Blue Ridge, Georgia Has Something For Every Generation

Blue RIdge Lake seen from a distance, surrounded by trees, with mountains in the background
The view from our deck

With family living far apart, we have tried in recent years to find someplace in the middle to spend some quality time. Rather than staying in hotels, we choose to rent a house, both to save money and to facilitate bonding moments. With three separate households and pets, finding the right place takes coordination, but is not as difficult as it may sound. We found Blue Ridge, Georgia to be a good choice.

While not quite in the middle, it was a manageable distance from South Florida and Philadelphia (except for our choice of dates – Thanksgiving week). The area has much to offer at any time of year and vacation rentals were abundant.

The home we chose was on the side of a mountain, not far from Blue Ridge Lake. The road to the house was steep and narrowed the higher up the mountain we traveled. Though the locals zoomed up and down the road, we stayed put for most of our trip, venturing out only a couple times to see more of the area. What we found was a charming town and plenty of outdoor activities to entice us to visit again in warmer weather.

A bench in front of  a Christmas tree. A couple sits on the bench, a younger woman standa beside them
Christmas in downtown Blue Ridge

The town of Blue Ridge is nestled in the mountains of North Georgia, near the Chattahoochee Forest and not far from Springer Mountain, the southern end of the Appalachian Trail. Originally a railroad town, the town was founded in 1886 and soon became known for its pure mineral waters. once known as the “Switzerland of the South.” Today visitors can ride the train or watch as it departs the station daily at 11:00 am in season. Those who choose the two-hour (26 mile) train ride along the Toccoa River on the Blue Ridge Scenic Railway have three options: an authentic indoor car, an open rail car or Premier Class. The train makes a two hour layover in nearby McCaysville, before returning to Blue Ridge.

Home to the Blue Ridge Mountain Arts Association’s Arts Center as well as a number of art galleries, antique and specialty shops and a self-guided historic walking tour, there are plenty of things to see and do. There are also many restaurants to choose from as well as three craft breweries. It hosts family-friendly events such as Light Up Blue Ridge, the annual Christmas festival the day after Thanksgiving. The full festival schedule also celebrates other holidays in style and highlights the area’s arts, music, food and heritage.

A large lake with a small building and tall trees on the far side. They are reflected in the water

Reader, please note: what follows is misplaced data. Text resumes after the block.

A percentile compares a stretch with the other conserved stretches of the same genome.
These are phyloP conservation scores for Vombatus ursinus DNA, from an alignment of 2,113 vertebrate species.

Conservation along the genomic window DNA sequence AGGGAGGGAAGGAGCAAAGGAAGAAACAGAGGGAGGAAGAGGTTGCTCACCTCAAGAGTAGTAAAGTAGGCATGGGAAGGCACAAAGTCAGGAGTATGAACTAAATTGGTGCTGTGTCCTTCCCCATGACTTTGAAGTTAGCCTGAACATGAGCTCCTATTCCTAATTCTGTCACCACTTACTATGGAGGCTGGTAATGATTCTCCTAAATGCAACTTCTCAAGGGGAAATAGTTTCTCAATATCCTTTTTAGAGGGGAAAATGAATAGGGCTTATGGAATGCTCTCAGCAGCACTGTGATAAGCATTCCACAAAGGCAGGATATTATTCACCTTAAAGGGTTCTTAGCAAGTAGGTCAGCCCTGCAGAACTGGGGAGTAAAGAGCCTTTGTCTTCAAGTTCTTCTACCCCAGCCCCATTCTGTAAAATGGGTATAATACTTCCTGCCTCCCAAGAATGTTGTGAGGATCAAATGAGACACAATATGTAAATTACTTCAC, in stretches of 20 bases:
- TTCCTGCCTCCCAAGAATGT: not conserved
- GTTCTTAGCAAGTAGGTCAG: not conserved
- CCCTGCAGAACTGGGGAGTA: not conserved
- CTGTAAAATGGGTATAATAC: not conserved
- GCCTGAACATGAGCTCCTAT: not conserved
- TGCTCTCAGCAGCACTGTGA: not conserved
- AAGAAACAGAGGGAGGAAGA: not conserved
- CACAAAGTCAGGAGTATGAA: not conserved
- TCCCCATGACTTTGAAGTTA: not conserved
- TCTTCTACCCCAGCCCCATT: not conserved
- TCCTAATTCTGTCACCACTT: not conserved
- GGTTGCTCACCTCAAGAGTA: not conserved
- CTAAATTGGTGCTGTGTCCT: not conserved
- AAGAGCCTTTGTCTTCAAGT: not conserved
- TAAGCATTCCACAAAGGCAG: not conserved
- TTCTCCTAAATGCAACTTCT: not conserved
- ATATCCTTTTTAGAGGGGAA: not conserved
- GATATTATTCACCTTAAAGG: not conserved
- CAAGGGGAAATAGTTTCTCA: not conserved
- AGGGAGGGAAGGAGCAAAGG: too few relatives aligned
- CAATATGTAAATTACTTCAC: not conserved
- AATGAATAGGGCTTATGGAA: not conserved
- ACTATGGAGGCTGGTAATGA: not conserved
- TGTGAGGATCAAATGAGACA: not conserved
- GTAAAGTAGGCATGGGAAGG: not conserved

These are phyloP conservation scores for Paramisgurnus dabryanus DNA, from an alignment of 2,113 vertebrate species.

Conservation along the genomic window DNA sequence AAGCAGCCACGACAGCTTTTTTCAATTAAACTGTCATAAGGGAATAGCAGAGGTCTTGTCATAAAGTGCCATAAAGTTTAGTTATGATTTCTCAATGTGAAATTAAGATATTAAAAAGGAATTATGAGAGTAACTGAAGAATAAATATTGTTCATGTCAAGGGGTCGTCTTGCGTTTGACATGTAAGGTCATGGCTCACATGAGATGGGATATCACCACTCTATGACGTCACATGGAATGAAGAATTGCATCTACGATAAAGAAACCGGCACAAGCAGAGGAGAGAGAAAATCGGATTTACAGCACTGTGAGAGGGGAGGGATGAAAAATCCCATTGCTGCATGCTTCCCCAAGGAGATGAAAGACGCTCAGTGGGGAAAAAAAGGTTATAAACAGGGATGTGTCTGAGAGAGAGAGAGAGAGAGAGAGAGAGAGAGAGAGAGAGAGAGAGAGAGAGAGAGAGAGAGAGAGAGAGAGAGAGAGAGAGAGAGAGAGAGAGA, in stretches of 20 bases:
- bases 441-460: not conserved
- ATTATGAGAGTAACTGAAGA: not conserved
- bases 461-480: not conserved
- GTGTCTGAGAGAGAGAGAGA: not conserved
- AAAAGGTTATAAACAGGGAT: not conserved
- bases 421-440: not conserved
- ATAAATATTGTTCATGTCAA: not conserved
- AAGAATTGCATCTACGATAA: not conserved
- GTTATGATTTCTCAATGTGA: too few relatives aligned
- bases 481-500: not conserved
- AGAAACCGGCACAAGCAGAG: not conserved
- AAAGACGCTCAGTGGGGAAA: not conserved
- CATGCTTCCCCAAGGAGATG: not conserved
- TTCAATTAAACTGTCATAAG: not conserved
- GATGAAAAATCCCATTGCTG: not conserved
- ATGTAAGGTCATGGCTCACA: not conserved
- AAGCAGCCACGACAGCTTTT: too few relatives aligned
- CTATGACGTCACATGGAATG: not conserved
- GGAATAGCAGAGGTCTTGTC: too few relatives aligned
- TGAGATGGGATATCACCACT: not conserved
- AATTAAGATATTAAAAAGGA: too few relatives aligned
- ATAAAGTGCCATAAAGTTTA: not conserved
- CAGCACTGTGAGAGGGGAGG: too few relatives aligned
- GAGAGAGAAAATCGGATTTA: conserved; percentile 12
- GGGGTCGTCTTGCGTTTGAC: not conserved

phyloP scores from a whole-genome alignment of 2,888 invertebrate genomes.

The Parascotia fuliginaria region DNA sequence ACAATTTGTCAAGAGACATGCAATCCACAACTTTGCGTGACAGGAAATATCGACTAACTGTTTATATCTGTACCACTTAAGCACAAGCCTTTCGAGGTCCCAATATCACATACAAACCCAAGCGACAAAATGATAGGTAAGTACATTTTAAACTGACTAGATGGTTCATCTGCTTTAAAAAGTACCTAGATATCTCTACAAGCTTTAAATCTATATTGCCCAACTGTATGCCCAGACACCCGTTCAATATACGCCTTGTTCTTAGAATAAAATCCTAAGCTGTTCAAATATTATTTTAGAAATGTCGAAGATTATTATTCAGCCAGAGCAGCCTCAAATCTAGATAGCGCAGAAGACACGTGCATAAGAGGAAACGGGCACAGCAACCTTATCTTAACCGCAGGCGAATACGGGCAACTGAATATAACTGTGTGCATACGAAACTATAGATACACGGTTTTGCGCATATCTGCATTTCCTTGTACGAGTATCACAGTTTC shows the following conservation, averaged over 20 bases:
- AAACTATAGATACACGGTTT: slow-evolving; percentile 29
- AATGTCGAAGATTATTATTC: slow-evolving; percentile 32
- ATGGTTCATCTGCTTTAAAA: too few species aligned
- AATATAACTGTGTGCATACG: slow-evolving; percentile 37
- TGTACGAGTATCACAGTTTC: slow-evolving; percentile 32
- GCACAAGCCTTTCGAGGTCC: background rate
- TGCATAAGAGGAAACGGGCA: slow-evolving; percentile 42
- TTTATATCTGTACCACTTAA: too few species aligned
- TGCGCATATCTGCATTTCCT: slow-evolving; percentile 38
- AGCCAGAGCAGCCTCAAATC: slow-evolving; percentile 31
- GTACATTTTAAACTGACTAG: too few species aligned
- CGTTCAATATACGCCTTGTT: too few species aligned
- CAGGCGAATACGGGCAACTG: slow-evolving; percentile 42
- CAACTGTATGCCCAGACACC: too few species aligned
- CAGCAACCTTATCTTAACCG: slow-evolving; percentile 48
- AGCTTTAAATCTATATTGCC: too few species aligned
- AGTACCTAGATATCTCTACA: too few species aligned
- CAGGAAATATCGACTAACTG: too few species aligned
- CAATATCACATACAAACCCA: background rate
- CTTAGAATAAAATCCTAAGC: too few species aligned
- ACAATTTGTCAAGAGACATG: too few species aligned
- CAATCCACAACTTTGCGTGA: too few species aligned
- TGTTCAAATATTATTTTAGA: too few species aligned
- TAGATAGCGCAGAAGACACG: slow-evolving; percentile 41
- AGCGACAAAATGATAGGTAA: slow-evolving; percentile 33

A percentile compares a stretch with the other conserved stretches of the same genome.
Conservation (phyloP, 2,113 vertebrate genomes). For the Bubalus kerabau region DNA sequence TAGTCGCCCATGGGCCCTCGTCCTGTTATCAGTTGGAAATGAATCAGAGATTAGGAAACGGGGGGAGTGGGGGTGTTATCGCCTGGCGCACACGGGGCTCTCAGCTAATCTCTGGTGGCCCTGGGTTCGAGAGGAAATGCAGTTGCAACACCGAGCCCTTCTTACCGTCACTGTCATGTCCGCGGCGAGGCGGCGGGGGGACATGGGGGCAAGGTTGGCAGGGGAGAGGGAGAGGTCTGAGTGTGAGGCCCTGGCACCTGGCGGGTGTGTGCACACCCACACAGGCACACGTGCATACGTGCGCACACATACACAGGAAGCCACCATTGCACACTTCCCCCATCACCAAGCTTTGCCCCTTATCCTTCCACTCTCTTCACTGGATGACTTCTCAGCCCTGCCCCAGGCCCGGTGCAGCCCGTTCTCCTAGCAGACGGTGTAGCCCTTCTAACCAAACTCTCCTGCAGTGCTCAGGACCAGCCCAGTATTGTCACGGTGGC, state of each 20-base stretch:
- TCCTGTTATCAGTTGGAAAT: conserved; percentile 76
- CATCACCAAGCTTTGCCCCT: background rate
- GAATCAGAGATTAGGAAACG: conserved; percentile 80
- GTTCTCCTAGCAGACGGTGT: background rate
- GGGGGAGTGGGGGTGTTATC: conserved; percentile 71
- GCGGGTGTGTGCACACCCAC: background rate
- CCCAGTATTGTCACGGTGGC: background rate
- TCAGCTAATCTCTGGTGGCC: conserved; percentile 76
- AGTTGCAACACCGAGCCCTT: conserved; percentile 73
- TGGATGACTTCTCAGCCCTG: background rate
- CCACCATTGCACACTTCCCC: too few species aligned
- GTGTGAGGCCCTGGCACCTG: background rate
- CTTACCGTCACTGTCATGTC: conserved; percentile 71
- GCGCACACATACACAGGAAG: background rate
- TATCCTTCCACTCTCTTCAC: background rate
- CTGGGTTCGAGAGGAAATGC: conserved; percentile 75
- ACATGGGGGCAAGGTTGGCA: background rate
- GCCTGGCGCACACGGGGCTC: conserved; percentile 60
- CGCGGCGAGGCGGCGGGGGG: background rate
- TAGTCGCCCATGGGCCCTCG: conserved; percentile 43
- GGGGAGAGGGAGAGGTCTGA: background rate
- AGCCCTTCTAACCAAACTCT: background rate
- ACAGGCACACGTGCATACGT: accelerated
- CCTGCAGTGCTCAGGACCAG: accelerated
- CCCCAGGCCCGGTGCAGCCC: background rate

The lake at Mercier Orchards

Just outside of town, Mercier Orchards is much more than a farm stand. The sprawling store includes local produce, its own bakery and wine tasting room and a wide range of gift options. A large lake on the property provides a nice backdrop for photos (we chose this spot for our large family group photo) or simply a casual walk. There are other wineries and farm stores nearby as well. The North Georgia Farm Trail provides information on area farms and their offerings whether it be pick-your-own, seeing friendly farm animals, wandering a corn maze, staying the night or sampling food or drinks fresh from the farm.

a street sign pointing out the intersection of Duck Town and Blue RIdgeIn nearby McCaysville, you can stand in both Georgia and Tennessee at the same time – the state line is clearly marked by the Blue Line that travels directly through a busy intersection (though some argue that the line is not accurate). Copperhill, Tennessee was, as the name indicates, once a thriving copper mining town. In 1843, the metal was discovered in Ducktown and the area grew rapidly. At the Ducktown Basin Museum, visitors can learn more about the history and see the former Burra Burra mine site. McCaysville also has its own self-guided walking tour.

The Ocoee Whitewater Center, originally constructed for the 1996 Olympic Canoe and Kayak Slalom competitions, is now operated by the National Forest Service as a multi-use recreation and education area. In addition to the paddling playground, the OWC offers more than 20 miles of hiking/bicycling trails as well as picnicking, a visitor’s center, environmental education programs and the requisite gift shop. Local outfitters also offer whitewater rafting trips on the Ocoee, which boasts 14 rapids rated Class III-IV in the Middle Section. With a drop of 260 feet in five miles, there is little flat water, so Tennessee regulations state that participants must be 12 or older. For a calmer river experience, families with smaller children can opt for kayak, float and tubing trips on the Toccoa River. (The Toccoa becomes the Ocoee as it flows into Tennessee.)

a lake surrounded by trees, some of which have started to turn red
Blue Ridge Lake

Blue Ridge Lake also offers water activities, with kayak, stand-up paddle board or pontoon boat rentals, fishing, swimming and camping at Morganton Point. Other points of interest are the Chattahoochee National Fish Hatchery, where visitors learn about raiding trout, and gem mining at Aska Mining Company, Cohutta Cove Mini Golf or the Lillly Pad Village.

Other things to do in the area include horseback riding, zip lining and adventure courses as well as hiking to one of several area waterfalls, the Swinging Bridge (the longest suspension bridge east of the Mississippi) or even part of the Appalachian or Benton MacKaye Trails.

Author: Kimberly Yavorski

Kimberly is a freelance writer who loves to learn about new things and then write about them. She is rarely caught outdoors without her camera. Links to her work can be found on her website

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